Once a common practice by many companies and specific requirements relating to particular industries has now become a questionable part of pre-employment screening. Considering that 46 out of the 50 states have some form of marijuana laws on the books, or in legislation, it leaves employers anxious about how to compile a best practice for onboarding new employees.
Marijuana continued double-digit year-over-year increases in the general U.S. workforce, with lower positivity rates in states with only medical marijuana use or no form of legalized marijuana use versus states with legalized recreational statutes. Complicating the issues surrounding state marijuana legislation is the fact that the potency of marijuana today is higher than ever before. According to the National Institute on Drug Abuse, in 1992, the average concentration of THC in marijuana was 3.8%. In 2014, the average THC content rose to 12.2%.
Marijuana use disorder (CUD)
Physiological effects of marijuana include rapid changes in heart rate and blood pressure, dry mouth and throat, increased appetite, and decreased respiratory rate. Cannabis also affects the immune and endocrine systems, and abuse is associated with lung damage. Marijuana (or Cannabis) use disorder (CUD), also known as marijuana addiction, is defined as the continued use of cannabis despite having a persistent clinically significant impairment. Higher THC levels may explain the increase in CUD.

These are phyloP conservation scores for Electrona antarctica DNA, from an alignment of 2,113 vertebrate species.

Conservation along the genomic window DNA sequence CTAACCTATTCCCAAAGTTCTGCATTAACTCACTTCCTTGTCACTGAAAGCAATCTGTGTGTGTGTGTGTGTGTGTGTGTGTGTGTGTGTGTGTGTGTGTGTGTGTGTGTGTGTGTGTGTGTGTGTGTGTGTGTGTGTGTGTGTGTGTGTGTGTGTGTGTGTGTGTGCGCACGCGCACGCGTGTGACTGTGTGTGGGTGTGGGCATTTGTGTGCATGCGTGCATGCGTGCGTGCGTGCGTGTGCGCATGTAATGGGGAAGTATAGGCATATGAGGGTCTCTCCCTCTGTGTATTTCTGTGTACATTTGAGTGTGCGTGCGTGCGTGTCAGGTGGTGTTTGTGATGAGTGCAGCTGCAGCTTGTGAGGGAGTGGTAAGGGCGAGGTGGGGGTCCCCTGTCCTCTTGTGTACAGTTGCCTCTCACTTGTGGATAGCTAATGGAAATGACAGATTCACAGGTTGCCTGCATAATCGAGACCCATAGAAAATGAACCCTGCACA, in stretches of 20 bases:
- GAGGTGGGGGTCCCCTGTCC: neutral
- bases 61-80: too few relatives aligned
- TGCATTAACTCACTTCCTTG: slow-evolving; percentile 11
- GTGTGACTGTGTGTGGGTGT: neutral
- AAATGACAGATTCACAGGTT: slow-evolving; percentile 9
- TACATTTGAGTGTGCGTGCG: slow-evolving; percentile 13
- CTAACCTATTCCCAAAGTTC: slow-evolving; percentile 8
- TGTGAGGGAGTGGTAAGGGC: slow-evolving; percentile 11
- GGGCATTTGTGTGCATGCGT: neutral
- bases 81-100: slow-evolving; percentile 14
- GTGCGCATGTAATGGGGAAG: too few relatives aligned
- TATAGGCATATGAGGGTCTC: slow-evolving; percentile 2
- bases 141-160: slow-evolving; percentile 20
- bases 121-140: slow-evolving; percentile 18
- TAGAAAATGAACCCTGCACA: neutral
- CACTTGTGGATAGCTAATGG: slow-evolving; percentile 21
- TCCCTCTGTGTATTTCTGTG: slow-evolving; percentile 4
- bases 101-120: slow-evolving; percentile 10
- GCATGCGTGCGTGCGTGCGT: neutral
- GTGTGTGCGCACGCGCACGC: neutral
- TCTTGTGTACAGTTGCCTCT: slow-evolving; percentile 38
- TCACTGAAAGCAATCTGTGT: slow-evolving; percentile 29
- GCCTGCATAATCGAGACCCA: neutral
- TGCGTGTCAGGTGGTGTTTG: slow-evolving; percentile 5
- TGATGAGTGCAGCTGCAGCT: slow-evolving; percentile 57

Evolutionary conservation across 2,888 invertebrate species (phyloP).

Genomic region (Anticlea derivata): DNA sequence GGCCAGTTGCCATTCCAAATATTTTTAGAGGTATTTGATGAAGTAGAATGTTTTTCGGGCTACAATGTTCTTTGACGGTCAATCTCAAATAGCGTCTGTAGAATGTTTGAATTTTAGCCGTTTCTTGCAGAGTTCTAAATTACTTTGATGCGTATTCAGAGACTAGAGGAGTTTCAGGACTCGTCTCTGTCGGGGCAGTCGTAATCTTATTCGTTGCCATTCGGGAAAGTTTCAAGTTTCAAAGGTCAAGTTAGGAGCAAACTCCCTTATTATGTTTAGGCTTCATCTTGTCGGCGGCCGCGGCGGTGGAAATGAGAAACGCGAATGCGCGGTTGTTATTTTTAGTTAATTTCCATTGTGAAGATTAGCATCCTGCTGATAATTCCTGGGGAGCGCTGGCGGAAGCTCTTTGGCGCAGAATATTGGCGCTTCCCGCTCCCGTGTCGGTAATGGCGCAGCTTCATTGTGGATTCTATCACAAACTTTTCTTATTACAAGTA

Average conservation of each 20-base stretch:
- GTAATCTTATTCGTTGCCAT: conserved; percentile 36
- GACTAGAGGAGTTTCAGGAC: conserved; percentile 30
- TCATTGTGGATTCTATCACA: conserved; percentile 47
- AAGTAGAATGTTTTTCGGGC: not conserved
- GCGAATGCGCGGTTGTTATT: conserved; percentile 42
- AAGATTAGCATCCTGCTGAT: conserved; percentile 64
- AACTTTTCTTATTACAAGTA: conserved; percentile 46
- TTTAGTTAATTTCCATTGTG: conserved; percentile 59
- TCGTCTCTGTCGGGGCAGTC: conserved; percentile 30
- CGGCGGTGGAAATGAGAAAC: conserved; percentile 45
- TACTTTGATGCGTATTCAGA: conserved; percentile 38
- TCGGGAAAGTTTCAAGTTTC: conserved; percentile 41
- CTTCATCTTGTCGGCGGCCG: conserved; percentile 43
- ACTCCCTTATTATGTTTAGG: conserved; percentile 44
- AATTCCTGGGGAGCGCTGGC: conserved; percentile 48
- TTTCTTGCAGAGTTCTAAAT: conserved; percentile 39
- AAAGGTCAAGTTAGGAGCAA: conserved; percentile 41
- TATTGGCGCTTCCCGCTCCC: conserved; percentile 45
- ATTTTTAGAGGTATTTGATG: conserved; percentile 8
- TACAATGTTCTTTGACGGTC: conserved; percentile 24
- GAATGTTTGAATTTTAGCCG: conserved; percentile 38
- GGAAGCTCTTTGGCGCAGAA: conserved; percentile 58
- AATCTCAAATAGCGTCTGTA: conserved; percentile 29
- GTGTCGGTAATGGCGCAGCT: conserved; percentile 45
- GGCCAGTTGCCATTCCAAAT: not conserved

Federal and state laws for marijuana use
Despite the continued lack of approval by the federal government, the popularity of marijuana is undeniable. Since 1973, twenty-two states and the District of Columbia have decriminalized the possession of small amounts of marijuana. It is currently classified as a Schedule I controlled substance according to the 1973 Controlled Substances Act. Schedule I drugs are referred to as drugs with no currently accepted medical use but a high potential for abuse.
Although standards do exist for federally regulated vs. non-federally regulated companies, marijuana has gained increased public approval as a medical treatment. Research surrounding CBD is still in its early phases, but preliminary studies indicate that CBD may lend itself to medical and therapeutic uses. With no federal guidance on proper protocols, concerns about employee privacy, and an increased threat of unrealized litigation, many companies are trying to decide if they should stick with tradition in drug screening, or put into practice something new altogether.
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Once a common practice by many companies and specific requirements relating to particular industries has now become a questionable part of pre-employment screening.